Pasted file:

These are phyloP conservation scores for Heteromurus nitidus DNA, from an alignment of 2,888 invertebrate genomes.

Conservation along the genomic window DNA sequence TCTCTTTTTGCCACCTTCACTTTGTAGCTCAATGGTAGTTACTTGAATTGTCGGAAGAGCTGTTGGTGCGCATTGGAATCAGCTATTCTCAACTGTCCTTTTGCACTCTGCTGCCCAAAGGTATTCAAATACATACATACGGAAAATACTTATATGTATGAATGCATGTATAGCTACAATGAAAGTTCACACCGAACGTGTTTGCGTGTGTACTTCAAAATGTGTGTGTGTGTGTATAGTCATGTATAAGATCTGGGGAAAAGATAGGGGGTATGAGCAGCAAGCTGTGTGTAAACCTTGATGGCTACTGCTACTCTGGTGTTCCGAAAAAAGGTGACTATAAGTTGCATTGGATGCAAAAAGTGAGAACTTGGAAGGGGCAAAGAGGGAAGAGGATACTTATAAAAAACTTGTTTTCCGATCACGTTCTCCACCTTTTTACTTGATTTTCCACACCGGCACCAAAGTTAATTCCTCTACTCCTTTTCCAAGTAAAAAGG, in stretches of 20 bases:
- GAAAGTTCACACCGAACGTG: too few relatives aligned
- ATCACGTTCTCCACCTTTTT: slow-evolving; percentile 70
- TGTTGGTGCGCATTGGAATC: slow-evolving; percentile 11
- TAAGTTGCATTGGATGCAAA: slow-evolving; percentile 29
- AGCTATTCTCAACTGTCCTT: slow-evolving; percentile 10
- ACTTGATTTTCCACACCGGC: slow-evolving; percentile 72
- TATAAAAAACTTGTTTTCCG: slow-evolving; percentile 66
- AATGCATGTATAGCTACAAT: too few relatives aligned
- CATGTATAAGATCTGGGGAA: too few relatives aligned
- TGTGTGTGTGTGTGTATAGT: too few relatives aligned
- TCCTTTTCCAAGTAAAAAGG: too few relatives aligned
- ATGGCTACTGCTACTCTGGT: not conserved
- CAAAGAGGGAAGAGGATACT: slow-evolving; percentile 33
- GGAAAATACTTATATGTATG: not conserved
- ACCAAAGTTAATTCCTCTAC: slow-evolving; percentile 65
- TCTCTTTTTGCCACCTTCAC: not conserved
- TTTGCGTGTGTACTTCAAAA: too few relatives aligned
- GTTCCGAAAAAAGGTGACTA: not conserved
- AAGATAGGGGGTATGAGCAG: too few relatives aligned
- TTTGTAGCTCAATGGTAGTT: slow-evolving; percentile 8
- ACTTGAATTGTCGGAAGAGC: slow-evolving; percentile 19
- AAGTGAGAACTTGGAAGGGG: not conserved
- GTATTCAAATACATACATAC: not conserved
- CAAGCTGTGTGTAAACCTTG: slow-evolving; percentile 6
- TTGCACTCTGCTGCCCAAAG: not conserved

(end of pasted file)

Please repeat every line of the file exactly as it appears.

These are phyloP conservation scores for Heteromurus nitidus DNA, from an alignment of 2,888 invertebrate genomes.

Conservation along the genomic window DNA sequence TCTCTTTTTGCCACCTTCACTTTGTAGCTCAATGGTAGTTACTTGAATTGTCGGAAGAGCTGTTGGTGCGCATTGGAATCAGCTATTCTCAACTGTCCTTTTGCACTCTGCTGCCCAAAGGTATTCAAATACATACATACGGAAAATACTTATATGTATGAATGCATGTATAGCTACAATGAAAGTTCACACCGAACGTGTTTGCGTGTGTACTTCAAAATGTGTGTGTGTGTGTATAGTCATGTATAAGATCTGGGGAAAAGATAGGGGGTATGAGCAGCAAGCTGTGTGTAAACCTTGATGGCTACTGCTACTCTGGTGTTCCGAAAAAAGGTGACTATAAGTTGCATTGGATGCAAAAAGTGAGAACTTGGAAGGGGCAAAGAGGGAAGAGGATACTTATAAAAAACTTGTTTTCCGATCACGTTCTCCACCTTTTTACTTGATTTTCCACACCGGCACCAAAGTTAATTCCTCTACTCCTTTTCCAAGTAAAAAGG, in stretches of 20 bases:
- GAAAGTTCACACCGAACGTG: too few relatives aligned
- ATCACGTTCTCCACCTTTTT: slow-evolving; percentile 70
- TGTTGGTGCGCATTGGAATC: slow-evolving; percentile 11
- TAAGTTGCATTGGATGCAAA: slow-evolving; percentile 29
- AGCTATTCTCAACTGTCCTT: slow-evolving; percentile 10
- ACTTGATTTTCCACACCGGC: slow-evolving; percentile 72
- TATAAAAAACTTGTTTTCCG: slow-evolving; percentile 66
- AATGCATGTATAGCTACAAT: too few relatives aligned
- CATGTATAAGATCTGGGGAA: too few relatives aligned
- TGTGTGTGTGTGTGTATAGT: too few relatives aligned
- TCCTTTTCCAAGTAAAAAGG: too few relatives aligned
- ATGGCTACTGCTACTCTGGT: not conserved
- CAAAGAGGGAAGAGGATACT: slow-evolving; percentile 33
- GGAAAATACTTATATGTATG: not conserved
- ACCAAAGTTAATTCCTCTAC: slow-evolving; percentile 65
- TCTCTTTTTGCCACCTTCAC: not conserved
- TTTGCGTGTGTACTTCAAAA: too few relatives aligned
- GTTCCGAAAAAAGGTGACTA: not conserved
- AAGATAGGGGGTATGAGCAG: too few relatives aligned
- TTTGTAGCTCAATGGTAGTT: slow-evolving; percentile 8
- ACTTGAATTGTCGGAAGAGC: slow-evolving; percentile 19
- AAGTGAGAACTTGGAAGGGG: not conserved
- GTATTCAAATACATACATAC: not conserved
- CAAGCTGTGTGTAAACCTTG: slow-evolving; percentile 6
- TTGCACTCTGCTGCCCAAAG: not conserved